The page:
Catch Up With This Week's Startup News in Our Weekly Video Recap

Lots happened in the L.A. tech and startup community this week. In a rundown of the top headlines, Chief Host and Correspondent Kelly O'Grady takes you through the key stories:

  • President Trump's Executive Social Media Order Could Mean Trouble for Snap, TikTok
  • Startups: Furniture Rental Servie Fernish Raises $10M Series A, Bird Could Thrive Post-COVID
  • Media: HBO Max Launches, Esports Giant FaZe Clan Plans Expansion
  • dot.LA Convenes -- Challenges Women Face with Confidence in a Virtual World


    dot.LA Weekly Recap: Exec Order May Hurt Snap & TikTok, Bird Trending Up, FaZe Clan Surges Ahead www.youtube.com

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    On this week's episode of LA Venture, hear from Marcos Gonzalez, the managing partner at Vamos Ventures, a seed-stage venture fund which invests in Latino and diverse founders. Over half of L.A. County is Latino. A relatively new fund, investments are in the range of $100,000 to $500,000. Seems like a great time to be investing in this community! And, Vamos is hiring...

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    El Segundo-based telemedicine technology provider Cloudbreak Health and Florida-based UpHealth Holdings, a digital healthcare provider, announced they will combine and go public via a SPAC in a deal that values the combined companies at $1.35 billion.

    Named UpHealth, Inc., the new company aims to streamline online health care by becoming a single provider of four different services: telehealth, teletherapy, a health care appointment and management system and an online pharmacy.

    UpHealth runs healthcare platform Thrasys Inc. and MedQuest Pharmacy, along with two other behavioral health companies. The merger with Cloudbreak, which under the pandemic expanded their interpretation services to remote medicine, will give the new company a foothold in almost 2,000 hospitals.

    "What we wanted to do was form a business that could really be a digital infrastructure for health care across the continuum of care, right from home to hospital," said Jamey Edwards, the co-founder and CEO of Cloudbreak. Under the agreement, he will become the company's chief operating officer.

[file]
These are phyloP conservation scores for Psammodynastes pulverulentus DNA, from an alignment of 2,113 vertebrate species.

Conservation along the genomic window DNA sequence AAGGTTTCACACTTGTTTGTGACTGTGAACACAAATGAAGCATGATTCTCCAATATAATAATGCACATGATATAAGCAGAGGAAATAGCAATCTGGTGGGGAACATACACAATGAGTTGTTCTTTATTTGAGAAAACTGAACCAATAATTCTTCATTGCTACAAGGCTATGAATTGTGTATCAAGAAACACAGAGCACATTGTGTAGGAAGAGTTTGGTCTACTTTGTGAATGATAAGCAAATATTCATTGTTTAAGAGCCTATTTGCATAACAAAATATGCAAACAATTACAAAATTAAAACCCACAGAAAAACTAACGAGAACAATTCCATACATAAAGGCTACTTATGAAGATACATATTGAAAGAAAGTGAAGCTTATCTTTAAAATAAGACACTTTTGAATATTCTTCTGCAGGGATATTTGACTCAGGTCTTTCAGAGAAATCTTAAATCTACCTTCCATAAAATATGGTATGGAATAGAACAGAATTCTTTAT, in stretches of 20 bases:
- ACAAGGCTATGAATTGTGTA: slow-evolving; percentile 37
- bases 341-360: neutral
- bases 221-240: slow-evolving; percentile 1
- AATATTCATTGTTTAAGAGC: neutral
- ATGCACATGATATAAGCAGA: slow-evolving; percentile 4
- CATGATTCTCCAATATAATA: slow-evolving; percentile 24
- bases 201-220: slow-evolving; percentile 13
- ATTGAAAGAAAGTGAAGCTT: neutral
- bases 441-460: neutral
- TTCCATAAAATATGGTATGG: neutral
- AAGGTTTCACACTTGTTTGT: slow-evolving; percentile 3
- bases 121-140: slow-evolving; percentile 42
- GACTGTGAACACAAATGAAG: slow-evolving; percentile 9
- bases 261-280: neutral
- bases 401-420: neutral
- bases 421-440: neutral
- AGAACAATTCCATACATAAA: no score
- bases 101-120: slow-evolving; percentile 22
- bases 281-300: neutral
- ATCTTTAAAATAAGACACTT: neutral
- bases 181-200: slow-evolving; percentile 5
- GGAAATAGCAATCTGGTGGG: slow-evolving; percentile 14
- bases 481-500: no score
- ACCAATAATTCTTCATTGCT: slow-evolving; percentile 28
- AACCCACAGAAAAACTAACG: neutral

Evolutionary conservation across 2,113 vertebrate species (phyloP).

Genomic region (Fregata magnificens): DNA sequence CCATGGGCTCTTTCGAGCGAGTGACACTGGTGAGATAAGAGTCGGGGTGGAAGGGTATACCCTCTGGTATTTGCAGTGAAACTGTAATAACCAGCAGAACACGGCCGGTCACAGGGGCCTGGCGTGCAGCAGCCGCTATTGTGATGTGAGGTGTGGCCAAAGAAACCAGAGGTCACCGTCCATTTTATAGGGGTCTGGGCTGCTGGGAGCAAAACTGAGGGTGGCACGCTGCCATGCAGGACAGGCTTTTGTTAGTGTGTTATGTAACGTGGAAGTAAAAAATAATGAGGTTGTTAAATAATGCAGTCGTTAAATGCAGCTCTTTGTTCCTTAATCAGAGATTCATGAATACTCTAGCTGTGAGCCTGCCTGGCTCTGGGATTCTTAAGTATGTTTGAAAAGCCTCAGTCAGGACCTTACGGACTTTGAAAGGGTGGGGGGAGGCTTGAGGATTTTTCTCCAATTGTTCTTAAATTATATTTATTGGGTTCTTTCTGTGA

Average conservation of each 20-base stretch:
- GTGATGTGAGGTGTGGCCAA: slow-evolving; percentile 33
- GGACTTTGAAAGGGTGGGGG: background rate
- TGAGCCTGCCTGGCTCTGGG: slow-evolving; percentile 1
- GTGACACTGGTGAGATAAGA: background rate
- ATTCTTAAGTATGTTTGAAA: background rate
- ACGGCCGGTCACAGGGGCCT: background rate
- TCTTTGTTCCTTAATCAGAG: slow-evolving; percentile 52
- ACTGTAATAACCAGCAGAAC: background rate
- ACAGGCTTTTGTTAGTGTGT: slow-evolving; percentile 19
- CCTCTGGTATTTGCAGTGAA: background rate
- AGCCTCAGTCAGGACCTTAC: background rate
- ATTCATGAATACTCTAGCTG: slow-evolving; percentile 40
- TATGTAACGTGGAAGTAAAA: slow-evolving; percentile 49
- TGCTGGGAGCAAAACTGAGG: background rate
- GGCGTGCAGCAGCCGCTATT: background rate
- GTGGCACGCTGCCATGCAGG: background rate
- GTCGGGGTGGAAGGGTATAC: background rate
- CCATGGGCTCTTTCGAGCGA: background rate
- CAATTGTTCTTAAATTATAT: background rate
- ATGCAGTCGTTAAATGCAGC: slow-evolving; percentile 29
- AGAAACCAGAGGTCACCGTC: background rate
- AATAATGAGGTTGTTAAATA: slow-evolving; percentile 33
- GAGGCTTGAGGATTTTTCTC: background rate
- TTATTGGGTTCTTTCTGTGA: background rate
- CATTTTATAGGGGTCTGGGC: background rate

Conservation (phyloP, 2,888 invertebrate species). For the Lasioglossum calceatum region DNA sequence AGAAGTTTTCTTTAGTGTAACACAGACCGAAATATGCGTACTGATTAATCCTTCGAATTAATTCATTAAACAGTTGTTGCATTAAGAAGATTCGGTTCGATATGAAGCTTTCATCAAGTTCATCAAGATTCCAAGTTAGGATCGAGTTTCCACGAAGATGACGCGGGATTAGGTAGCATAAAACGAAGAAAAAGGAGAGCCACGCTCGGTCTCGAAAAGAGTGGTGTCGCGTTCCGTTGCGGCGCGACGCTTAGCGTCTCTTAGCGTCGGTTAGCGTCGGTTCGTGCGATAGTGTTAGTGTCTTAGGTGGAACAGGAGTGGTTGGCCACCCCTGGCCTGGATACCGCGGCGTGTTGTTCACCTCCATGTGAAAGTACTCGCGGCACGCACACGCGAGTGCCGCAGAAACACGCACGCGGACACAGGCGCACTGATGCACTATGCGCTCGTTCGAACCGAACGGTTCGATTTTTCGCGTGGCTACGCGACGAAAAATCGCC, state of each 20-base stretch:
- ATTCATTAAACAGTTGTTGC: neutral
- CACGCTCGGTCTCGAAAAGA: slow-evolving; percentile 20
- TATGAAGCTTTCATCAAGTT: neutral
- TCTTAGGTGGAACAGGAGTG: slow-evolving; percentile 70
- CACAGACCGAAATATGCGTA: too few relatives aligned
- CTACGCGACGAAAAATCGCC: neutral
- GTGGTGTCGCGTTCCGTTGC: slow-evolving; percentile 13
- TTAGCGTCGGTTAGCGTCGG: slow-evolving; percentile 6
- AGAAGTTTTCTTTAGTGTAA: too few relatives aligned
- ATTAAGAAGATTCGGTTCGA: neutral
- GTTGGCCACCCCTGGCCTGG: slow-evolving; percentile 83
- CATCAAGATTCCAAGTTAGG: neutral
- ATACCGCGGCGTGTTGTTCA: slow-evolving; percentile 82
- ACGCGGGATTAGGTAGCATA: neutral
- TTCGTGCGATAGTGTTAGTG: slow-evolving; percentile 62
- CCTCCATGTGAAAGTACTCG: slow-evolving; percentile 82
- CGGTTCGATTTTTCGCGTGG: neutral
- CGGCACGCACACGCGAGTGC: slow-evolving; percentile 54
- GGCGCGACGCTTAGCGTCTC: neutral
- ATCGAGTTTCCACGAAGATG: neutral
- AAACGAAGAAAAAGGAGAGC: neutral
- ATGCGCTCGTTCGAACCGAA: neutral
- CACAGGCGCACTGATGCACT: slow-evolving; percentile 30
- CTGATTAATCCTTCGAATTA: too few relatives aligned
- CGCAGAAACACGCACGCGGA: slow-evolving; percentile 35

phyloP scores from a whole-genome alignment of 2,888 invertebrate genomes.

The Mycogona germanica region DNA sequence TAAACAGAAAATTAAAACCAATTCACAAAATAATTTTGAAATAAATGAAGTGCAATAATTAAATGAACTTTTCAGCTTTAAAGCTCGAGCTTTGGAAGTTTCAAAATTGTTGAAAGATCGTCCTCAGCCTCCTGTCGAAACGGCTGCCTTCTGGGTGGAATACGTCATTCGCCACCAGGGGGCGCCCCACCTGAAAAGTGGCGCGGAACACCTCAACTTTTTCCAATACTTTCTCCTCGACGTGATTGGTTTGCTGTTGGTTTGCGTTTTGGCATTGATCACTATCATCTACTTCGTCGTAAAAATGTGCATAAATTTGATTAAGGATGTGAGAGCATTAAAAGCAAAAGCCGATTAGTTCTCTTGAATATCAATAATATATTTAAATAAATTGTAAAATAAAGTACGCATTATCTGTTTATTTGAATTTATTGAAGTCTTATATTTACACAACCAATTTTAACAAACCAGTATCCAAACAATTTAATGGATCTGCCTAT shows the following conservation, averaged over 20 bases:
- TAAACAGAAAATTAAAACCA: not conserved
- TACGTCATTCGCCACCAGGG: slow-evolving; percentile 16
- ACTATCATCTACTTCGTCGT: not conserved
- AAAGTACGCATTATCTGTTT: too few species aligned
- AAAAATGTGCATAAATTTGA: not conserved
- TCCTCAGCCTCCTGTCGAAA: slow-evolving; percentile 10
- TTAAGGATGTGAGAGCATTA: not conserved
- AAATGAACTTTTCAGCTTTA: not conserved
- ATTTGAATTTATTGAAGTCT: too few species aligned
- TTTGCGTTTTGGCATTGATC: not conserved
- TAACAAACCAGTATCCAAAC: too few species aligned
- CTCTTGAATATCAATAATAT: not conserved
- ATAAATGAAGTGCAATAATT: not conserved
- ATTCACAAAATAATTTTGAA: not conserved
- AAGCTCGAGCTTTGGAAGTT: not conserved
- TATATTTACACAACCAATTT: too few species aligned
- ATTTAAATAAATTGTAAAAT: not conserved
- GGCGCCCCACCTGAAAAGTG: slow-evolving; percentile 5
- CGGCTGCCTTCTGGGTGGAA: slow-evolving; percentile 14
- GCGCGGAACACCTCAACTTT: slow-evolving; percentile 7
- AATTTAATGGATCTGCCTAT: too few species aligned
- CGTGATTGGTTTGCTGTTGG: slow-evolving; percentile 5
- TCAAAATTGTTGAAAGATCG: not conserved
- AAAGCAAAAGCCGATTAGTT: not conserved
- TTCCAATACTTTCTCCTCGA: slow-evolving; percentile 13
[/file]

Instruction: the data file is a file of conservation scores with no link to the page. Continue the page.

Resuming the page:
GigCapital2 expects the merger transaction to close at the start of Q1 2021. UpHealth will be publicly traded under the ticker "UPH" on the New York Stock Exchange. UpHealth's integrated care management platform serves over 5 million people, and is expected to reach 40 million over the next three years, according to the company.

    Jamey Edwards, Cloudbreak

    Jamey Edwards, co-founder and executive director of Cloudbreak

    COVID-19 caused a meteoric growth in the use of telehealth services. In February, 0.1% of Medicare primary visits were provided through telehealth. In April, that number was nearly 44%, according to the U.S. Department of Health and Human Services.

    "Key stakeholders have seen and responded well to the benefits that telemedicine can bring, but they need a more comprehensive, integrated solution," said Al Gatmaitan, who has been named the co-chief executive officer of UpHealth. "This is what UpHealth focuses on, the adoption of digital health solutions well beyond the pandemic crisis."

    The deal with the blank check company GigCapital2 gives the two digital health companies access to a wider network. UpHealth and its family of companies operate in 10 countries and their pharmacy has 13,000 e-prescribers in the U.S.


    UpHealth will use the Cloudbreak platform as part of their global telehealth services to provide patients with round-the-clock care under a variety of specialties, including telepsychiatry and tele-urology. UpHealth also has contracts internationally, to provide country-wide care in India, Southeast Asia and Africa.

    Edwards joined Cloudbreak in 2008 when it went from public to private. It has raised $35 million in venture funds, most recently in the first quarter of this year scoring $10 million from Columbia Partners Private Capital.

    Editor's note: An earlier version of this story identified Jamey Edwards as executive director of Cloudbreak, he is its CEO.

    Ryan Edwards, the co-founder of Happier Camper, said he's asked all the time if his company leans on influencer marketing to promote their vintage-style trailers beloved by millennials.

    With a waitlist six months out and demand growing from hotel-weary travelers, he said it isn't a priority yet.

    "We almost don't need to," said Edwards.

    That's because the $25,000 to $50,000 custom trailers have been a hit with a loyal fan base, and rising demand during the pandemic has only helped. Orders for compact trailers at the lower price end, including Happier Camper's 75-square-foot camper, are growing as newbie road trippers look for COVID-safe travels.

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